“Nevermind that the school finds itself in the midst of some of the worst urban squalor found in the United States”:

    How long ago did you work at Yale? New Haven has its share of poverty, to be sure, but it’s quite a lovely city these days, and is leagues away from some of the worst urban squalor. (A half-hour’s jaunt to Bridgeport is all that’s necessary for a comparative reality check, and I’m sure there’s much worse than that further afield.)

  2. Dale permalink*
    September 13, 2010 21:41

    Left in 2005, and often heard the refrain “things are so much better than they were,” which was somewhat unsettling. Putting down Bridgeport is easy. How can one say that many stretches of New Haven are any different? Sure, East Rock and Westville can be lovely, but as someone who lived in the city but in neither of those areas, I can personally attest to the poor conditions: needles on playgrounds, prostitution, drug dealing, etc. Saw it all on a regular basis with my own eyes.

    I agree that it has some lovely parts, and we dearly miss our neighbors there, but the numbers don’t lie: a large portion of people living in New Haven are living under the poverty line.

  3. September 14, 2010 10:34

    It is a slap in the face, but i’m hardly surprised. What a wasted opportunity by Yale.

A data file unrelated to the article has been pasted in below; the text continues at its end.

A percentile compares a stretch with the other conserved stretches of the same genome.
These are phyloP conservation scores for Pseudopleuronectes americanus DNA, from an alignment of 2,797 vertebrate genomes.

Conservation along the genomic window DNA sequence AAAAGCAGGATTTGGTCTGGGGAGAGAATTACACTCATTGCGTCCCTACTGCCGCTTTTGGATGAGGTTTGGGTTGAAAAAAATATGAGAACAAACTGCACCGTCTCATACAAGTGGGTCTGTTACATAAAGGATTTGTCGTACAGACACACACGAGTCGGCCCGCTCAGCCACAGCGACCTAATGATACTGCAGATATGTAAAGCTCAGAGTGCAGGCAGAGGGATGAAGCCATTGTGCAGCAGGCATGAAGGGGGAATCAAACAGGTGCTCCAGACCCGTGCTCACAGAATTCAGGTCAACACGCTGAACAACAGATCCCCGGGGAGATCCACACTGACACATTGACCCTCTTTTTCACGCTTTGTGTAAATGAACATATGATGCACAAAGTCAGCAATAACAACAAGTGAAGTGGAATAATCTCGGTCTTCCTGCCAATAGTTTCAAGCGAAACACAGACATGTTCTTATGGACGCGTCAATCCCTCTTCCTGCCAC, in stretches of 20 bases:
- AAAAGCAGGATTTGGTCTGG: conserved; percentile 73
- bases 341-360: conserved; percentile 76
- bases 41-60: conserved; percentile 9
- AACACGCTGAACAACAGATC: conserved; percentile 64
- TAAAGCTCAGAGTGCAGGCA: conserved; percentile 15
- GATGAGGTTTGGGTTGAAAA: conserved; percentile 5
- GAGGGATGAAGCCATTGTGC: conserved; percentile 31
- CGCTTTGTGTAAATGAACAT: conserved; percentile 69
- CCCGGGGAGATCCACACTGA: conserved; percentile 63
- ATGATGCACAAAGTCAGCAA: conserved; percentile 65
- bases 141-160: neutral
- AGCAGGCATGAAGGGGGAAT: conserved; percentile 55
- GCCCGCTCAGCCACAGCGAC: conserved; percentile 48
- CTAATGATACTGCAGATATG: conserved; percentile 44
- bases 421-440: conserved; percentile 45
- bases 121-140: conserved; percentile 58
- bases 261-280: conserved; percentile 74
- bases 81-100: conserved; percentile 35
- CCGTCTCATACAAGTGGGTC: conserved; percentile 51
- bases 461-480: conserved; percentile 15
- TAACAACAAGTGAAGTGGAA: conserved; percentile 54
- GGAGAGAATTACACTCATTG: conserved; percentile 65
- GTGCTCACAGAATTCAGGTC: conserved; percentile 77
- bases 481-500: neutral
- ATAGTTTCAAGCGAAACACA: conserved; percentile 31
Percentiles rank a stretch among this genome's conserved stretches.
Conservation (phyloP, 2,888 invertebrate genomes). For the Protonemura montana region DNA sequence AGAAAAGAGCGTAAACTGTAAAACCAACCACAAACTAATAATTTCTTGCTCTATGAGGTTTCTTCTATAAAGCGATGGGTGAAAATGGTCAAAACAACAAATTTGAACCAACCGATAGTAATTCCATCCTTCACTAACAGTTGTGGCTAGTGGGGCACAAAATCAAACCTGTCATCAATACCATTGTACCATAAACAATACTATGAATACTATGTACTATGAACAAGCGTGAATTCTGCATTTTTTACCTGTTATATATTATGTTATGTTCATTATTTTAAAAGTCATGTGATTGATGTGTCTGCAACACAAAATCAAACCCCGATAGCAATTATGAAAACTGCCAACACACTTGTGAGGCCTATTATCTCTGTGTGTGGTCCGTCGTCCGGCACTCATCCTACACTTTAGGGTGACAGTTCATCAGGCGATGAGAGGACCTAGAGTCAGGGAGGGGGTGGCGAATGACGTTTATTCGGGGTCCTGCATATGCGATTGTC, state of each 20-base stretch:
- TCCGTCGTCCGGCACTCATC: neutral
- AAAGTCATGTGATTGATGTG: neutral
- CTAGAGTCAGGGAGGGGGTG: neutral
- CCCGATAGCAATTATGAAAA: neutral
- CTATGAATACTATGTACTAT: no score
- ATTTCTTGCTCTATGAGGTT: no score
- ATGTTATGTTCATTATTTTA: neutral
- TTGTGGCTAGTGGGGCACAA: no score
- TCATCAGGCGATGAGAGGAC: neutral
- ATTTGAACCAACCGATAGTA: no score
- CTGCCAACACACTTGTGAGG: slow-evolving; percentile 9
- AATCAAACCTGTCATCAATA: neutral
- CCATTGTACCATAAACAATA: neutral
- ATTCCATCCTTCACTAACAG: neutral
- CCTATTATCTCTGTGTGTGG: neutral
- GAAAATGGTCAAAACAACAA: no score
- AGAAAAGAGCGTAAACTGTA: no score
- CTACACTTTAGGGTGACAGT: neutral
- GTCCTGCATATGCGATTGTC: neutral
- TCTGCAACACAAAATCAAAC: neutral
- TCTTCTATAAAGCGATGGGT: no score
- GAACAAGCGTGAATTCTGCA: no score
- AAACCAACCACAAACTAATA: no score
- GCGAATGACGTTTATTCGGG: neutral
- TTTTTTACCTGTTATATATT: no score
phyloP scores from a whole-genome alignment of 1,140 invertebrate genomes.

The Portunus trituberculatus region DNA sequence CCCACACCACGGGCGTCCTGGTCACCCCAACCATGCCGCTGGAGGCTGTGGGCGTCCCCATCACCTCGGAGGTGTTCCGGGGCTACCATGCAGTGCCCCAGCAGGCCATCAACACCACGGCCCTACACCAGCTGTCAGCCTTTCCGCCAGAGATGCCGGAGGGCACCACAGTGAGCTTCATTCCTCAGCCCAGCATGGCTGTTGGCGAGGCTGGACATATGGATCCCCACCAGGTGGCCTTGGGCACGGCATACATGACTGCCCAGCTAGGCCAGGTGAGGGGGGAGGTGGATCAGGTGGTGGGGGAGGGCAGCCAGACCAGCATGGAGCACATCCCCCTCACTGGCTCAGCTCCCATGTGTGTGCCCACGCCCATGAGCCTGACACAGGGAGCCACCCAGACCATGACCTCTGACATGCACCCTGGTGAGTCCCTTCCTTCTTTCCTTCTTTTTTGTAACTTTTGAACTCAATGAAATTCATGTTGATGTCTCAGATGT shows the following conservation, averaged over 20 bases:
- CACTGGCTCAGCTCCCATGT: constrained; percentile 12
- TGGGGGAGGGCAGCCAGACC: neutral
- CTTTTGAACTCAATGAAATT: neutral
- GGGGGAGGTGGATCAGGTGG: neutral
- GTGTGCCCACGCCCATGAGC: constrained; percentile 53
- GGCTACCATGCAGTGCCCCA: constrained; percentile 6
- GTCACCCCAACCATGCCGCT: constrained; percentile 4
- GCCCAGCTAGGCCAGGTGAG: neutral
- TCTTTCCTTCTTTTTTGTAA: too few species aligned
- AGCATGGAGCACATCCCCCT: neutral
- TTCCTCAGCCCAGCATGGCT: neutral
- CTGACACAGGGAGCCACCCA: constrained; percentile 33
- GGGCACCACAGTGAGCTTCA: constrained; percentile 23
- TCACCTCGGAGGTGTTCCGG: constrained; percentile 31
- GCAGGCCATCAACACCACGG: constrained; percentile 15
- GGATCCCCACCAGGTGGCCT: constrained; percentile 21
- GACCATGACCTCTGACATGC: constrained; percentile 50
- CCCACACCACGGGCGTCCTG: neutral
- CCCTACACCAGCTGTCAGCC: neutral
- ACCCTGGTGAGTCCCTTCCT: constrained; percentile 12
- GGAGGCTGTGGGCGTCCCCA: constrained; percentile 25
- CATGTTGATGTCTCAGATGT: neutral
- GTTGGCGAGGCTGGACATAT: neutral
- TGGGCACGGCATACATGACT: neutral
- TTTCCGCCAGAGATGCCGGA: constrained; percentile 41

• Dale permalink*
      September 14, 2010 18:39

      Well put; it is a wasted opportunity. There are visionary librarians out there who could do mind-boggling things with the resources Yale puts at the disposal of its libraries, and now they have what is basically a steward, not a visionary.

  4. September 14, 2010 15:32

    Excellent post. I wonder if next Yale will appoint John Doe as full professor of history because he’s an avid watcher of The History Channel.

    • Dale permalink*
      September 14, 2010 18:40

      Thanks. I was trying to come up with a parallel, and I think the History Channel comparison just about does it. Dilletantism is always a bit painful to watch.

  5. Jenny Reiswig permalink
    September 14, 2010 20:11

    Berkeley appointed a faculty member as their University Librarian several years ago and I don’t get the sense from my UC colleagues that it’s been a failure although I confess I haven’t grilled them too hard. One of the things a professor does at that level is give the library that key scholarly credibility that is, for better or worse, not accorded to people who come up as librarians. Having someone at “their” level scholastically is useful right now as we move more into working with scholars and researchers on stewardship/curation/repository work. We need to be seen to be legitimate players. I know we have a legitimate scholarship of our own, but again, without the magic word “professor” it doesn’t hold much sway. I would posit it’s not a bad idea to cycle back and forth.

  6. September 14, 2010 21:39

    In response to Jenny. Has are profession not got a lot of people in the USA (i’m uk based) who are also professors/dr. ( who are good enough for the Job? Is there not some great librarians who understand how to utilised the opac for THERE USERS (John Blyberg, Jenny Levine & Karen Schneider to name a few). I feel its not only are profession that is losing, but also the user. Is that not the biggest loss here?